David Bourget (Western Ontario)
David Chalmers (ANU, NYU)
Rafael De Clercq
Ezio Di Nucci
Jack Alan Reynolds
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The Monist 86 (3):501-515 (2003)
Peter Singer is responsible for having developed a powerful argument that apparently shows that most of us are far more immoral than we take ourselves to be. Many people follow a minimalist morality. They avoid killing, stealing, lying and cruelty, but feel no obligation to devote themselves to the well-being of everybody else. If we are unstintingly generous, constantly kind or untiring advocates for the prevention of cruelty, we take it that we are doing more morally than is strictly required. We commend those who give generously to foreign aid, but we do not look on those who fail to give us unthinking criminals or moral reprobates. Yet, if Singer's argument is cogent, our standard judgements are seriously askew. Those who fail to do what they can to alleviate the absolute poverty of the worst off in the world are not quite as bad as murders and thieves, for they do not intentionally act in such a way as to kill and deprive others of their rightful share. They are, however, about as bad as reckless drivers who act in a way which will cause death and destruction, without desiring that these predictable consequences of their actions should come about (Singer 1993, p. 228)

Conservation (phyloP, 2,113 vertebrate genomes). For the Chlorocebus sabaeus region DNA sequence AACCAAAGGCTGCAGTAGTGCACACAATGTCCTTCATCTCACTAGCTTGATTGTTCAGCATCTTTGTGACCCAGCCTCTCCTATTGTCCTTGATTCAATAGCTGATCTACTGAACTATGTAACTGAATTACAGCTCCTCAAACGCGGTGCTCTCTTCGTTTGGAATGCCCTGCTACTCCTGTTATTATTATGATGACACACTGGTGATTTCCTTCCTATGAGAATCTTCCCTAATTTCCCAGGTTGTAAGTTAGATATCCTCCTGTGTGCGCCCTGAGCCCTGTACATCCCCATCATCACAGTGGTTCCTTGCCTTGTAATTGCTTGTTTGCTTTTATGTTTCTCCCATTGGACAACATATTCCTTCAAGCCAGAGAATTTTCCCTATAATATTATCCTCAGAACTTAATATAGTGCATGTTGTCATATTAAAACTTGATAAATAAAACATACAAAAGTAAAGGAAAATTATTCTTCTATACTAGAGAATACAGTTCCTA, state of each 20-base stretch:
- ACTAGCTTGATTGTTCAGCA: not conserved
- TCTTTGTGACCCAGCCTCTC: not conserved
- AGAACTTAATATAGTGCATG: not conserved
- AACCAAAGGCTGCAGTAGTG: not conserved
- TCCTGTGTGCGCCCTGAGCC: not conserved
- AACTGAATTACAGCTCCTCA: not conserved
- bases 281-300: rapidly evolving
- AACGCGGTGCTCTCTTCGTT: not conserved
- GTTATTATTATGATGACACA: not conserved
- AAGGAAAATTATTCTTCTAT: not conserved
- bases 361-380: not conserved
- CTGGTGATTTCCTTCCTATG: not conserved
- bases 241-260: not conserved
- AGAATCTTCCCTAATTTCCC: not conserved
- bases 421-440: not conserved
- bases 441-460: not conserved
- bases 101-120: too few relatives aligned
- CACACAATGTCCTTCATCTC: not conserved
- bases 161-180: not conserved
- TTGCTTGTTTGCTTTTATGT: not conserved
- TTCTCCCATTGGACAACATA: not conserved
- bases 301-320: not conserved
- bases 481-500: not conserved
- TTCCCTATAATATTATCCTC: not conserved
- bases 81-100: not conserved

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Sven Ove Hansson (2008). The Obligations of Philosophers. Theoria 74 (3):179-180.
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